There are plenty of things worse than the occasional soft drink. Like Islamic State, or athlete’s foot, or genital warts. Shouldn’t we tax these things first, before we attack those delicious and very reasonably-priced soft drinks that bring such joy to the lives of our beloved children?
The people who want to tax our drinks think they have a right to tell you how to behave. Your parents or grandparents may have fought in the last world war, but are these to be the fruits of their hard-fought victory? Was if for this that our courageous men laid down their lives at Crete, Cassino and El Alamein? Taxing the corporations who put sugar into our food isn’t sensible, and it has nothing to do with public health. It’s tyranny, pure and simple.
When despots take control this is always how it starts. It starts with them telling us what we can eat, and before you know it they’re marching down our main thoroughfares in black uniforms, invading other countries, and gassing people.
Who doesn’t like sugar? Sugar is great, and it makes us feel good. Reducing sugar levels will only make people sad and miserable, just like the do-gooders behind these punitive measures. The fact that these killjoys want to ruin everything with their stupid taxes is evidence that some people need more sugar, not less.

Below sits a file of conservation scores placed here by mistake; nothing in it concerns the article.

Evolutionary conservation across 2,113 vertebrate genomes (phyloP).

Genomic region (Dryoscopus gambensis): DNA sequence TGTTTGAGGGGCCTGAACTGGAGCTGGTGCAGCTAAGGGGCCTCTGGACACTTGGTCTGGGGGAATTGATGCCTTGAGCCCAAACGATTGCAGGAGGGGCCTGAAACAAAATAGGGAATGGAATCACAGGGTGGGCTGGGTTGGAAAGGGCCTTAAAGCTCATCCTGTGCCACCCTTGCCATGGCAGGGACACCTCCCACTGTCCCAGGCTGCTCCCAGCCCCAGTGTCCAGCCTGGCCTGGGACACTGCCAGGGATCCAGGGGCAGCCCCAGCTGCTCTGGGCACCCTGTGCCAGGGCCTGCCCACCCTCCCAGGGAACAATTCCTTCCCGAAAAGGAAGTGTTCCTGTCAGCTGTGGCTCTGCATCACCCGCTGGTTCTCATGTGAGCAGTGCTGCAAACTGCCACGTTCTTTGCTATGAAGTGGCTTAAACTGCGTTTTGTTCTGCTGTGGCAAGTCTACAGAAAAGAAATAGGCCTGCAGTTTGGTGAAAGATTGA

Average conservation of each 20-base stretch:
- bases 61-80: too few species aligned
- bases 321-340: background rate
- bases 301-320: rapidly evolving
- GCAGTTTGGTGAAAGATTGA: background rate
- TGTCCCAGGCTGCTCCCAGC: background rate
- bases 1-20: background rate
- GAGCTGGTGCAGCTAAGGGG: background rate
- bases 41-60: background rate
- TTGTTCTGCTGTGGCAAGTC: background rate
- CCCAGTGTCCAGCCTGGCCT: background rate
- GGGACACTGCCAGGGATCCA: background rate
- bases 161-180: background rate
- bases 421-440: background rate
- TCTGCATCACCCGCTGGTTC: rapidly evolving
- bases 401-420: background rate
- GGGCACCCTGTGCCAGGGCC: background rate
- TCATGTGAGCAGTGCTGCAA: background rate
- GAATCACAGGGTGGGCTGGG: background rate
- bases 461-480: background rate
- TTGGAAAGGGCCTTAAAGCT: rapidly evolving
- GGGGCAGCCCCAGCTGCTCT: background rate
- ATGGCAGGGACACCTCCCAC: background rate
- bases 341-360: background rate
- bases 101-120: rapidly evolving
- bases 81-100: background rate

Taxing sugar won’t even do anything to reduce levels of obesity or diabetes, or any other disease. There’s no evidence that people are eating too much sugar. None at all. If there was any evidence, why wasn’t it included in the information the food industry lobbyists gave me?
Critics of the big food companies sometime accuse them of cherry-picking scientific data to support their arguments about sugar, but that’s absurd. I thought these people wanted us to eat more fruit and less junk, but now they’re on the attack against cherries! Their critiques make no sense!
Now just in case you think I have been got to by the food industry, let me assure you that nothing could be further from the truth. I want to make it clear that these are my own views. People value my opinions as a fiercely independent blogger, so why shouldn’t I charge for them?